Last week, President Joe Biden caved to the demands of progressives in his party on an infrastructure package that he’s long hoped will be the cornerstone of his first year in office — but the effort doesn’t appear to have won him any goodwill.
According to the Washington Examiner’s Sarah Westwood, Biden sought last week to placate progressive House members who had been urging him not to negotiate with Republicans on infrastructure spending.
Westwood explained Sunday: “Their objections prompted House Speaker Nancy Pelosi [D-CA] and Biden to back a strategy that requires any bipartisan deal to be passed alongside a much larger spending package on a party-line vote — undermining the chances of Republicans backing the deal.”
The president appeared at a press conference on Thursday to tout the newfound compromise. He was flanked at the presser by moderate Democratic Sens. Kyrsten Sinema (AZ) and Joe Manchin (WV), as well as Republicans Mitt Romney (UT) and Susan Collins (ME).
Biden just can’t win
But the apparent bipartisanship didn’t stop New York Rep. Alexandria Ocasio-Cortez from lashing out at Biden in a series of tweets following the event.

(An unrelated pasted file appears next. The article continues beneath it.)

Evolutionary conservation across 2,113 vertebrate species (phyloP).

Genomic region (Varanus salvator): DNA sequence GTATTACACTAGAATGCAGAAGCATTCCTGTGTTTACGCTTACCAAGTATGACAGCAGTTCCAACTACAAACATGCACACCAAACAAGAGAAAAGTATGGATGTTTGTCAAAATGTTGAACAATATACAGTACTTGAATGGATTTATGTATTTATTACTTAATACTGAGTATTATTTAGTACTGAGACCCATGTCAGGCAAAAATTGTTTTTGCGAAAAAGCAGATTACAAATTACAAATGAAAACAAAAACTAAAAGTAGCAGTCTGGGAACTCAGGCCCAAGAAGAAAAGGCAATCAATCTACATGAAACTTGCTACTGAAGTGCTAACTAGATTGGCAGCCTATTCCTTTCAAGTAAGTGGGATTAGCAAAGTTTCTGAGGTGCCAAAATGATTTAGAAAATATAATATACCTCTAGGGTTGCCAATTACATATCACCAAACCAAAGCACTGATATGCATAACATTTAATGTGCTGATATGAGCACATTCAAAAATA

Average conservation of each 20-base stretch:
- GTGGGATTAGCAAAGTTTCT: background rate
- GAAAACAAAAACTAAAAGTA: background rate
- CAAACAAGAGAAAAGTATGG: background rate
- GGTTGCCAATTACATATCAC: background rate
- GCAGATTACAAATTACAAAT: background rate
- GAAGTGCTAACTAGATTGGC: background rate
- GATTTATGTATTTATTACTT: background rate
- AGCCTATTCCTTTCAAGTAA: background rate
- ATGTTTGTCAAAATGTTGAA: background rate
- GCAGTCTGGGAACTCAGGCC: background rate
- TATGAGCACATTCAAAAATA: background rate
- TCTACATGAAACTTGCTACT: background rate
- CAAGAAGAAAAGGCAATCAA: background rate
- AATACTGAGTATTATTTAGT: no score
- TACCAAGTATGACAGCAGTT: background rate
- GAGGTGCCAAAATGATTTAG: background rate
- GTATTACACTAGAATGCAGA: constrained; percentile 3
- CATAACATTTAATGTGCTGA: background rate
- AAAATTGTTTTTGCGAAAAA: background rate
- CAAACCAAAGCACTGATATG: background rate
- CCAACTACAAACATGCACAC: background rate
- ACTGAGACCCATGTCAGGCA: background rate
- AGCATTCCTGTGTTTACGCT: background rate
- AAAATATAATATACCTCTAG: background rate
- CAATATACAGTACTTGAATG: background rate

“The diversity of this ‘bipartisan coalition’ pretty perfectly conveys which communities get centered and which get left behind when leaders prioritize bipartisan dealmaking over inclusive lawmaking,” the progressive Democrat said, as Westwood reported.
“This is why a bipartisan [package] alone isn’t acceptable,” AOC added. “The exclusion [and] denial of our communities is what D.C. bipartisan deals require.”
The New York congresswoman went on to declare that “corporations” and “structural racism” are served by “this type of bipartisan dealmaking.”
Progressive policies polling poorly
Of course, Ocasio-Cortez’s thread just serves as further evidence of the growing divide within the Democratic Party as its more extreme elements vie for influence.
It all may lead to electoral problems in the 2022 midterms, as polling data put out this month by the left-leaning group Future Majority found that some progressive policies are a major turn-off for voters.
The organization found that 67% of voters overall and 76% of independents said they were less likely to vote for a candidate who favored defunding the police.
The prospect of abolishing the U.S. Immigration and Customs Enforcement agency (ICE) polled poorly as well, as did socialism, reparations for slavery, and fully opening the border, according to the survey.